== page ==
We found that the combination of the Li line at 6708 Å with the Pr iii 7781.983 Å line results in a very similar distribution that shows two patches in the area of the magnetic poles, but their centers are shifted by  + 20° in longitude. The spot size, as well as the abundance value, agree, which is also valid for the depletion surrounding the magnetic equator. As mentioned before, the praseodymium line contributing to the Li-Pr blend at 6708 Å is rather weak. We therefore kept only the map resulting from the Pr iii 7781.983 Å line.

Neodymium

Neodymium was – similar to Ca – derived from the combination of the Ca ii, Si i, and Nd iii blend at 6145 Å and Ca i line at 6439.075 Å; however, the contribution of Ca ii and Si i appeared to be weak. The map shows a depletion surrounding the magnetic equator. Similar to Pr, two concentric areas of higher abundance are centered on the magnetic poles.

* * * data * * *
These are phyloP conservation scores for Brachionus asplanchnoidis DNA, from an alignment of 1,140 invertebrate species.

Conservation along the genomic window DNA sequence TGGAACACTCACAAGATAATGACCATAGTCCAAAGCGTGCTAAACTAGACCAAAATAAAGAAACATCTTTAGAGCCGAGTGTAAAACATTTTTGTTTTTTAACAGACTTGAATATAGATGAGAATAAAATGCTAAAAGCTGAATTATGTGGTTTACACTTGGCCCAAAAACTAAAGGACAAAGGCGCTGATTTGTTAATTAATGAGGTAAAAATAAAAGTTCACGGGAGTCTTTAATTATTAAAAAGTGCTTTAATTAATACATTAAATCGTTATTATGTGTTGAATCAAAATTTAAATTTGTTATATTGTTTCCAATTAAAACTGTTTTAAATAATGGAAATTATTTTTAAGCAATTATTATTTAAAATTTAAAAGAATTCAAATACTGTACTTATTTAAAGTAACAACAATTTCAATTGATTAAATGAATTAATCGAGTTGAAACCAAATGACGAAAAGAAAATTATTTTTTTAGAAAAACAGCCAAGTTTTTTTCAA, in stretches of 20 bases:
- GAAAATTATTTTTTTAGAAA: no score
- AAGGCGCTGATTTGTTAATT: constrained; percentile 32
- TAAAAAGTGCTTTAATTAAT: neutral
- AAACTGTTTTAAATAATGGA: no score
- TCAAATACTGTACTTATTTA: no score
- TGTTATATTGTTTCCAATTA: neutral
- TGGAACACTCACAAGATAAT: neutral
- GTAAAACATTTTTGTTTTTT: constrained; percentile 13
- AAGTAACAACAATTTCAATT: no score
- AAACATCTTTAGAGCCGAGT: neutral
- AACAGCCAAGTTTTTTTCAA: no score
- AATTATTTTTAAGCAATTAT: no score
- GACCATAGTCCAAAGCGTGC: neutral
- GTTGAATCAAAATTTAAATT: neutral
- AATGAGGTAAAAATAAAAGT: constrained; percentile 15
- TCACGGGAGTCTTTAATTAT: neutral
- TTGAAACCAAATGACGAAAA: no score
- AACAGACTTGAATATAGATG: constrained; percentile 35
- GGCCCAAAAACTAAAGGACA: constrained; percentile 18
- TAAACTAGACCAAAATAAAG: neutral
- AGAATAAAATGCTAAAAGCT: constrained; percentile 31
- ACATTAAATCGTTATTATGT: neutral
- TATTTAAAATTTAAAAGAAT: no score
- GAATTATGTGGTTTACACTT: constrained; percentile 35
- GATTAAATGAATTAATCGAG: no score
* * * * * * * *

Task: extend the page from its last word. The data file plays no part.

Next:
Europium

Just like Ce, the enhanced regions of Eu are situated between the magnetic equator and the magnetic poles. The two main spots are shifted towards higher longitudes relative to the magnetic poles.

Gadolinium

Gadolinium shows enhanced spots in the area of the rotational equator. Around the magnetic equator, several spots of lower abundance are visible. The enhanced areas are located between the magnetic poles and the magnetic equator. This surface abundance distribution was derived by combining the two Gd ii lines at 5855.215 Å and 6004.559 Å.

thumbnail Fig. 4

Abundance distributions of Li, O, Mn, Pr, and Nd at the surface of HD 3980 obtained from the lines listed in Table 2. The star is shown at five rotational phases. Darker areas correspond to the higher elemental abundances, the corresponding scale is given to the right of each panel and contours with equal abundances are plotted with steps of 1 dex. The circle and the cross indicate the position of the negative and the positive magnetic poles, respectively. This figure represents elements of Group 1 with enhanced spots centered on the magnetic poles. Two Li maps correspond (from top to bottom) to the cases of simultaneous mapping of Li i and Pr iii blend at 6707 Å, and additional implementation of Pr iii 7781.983 Å line (see text). Abundances are given in log (Nel/Ntotal).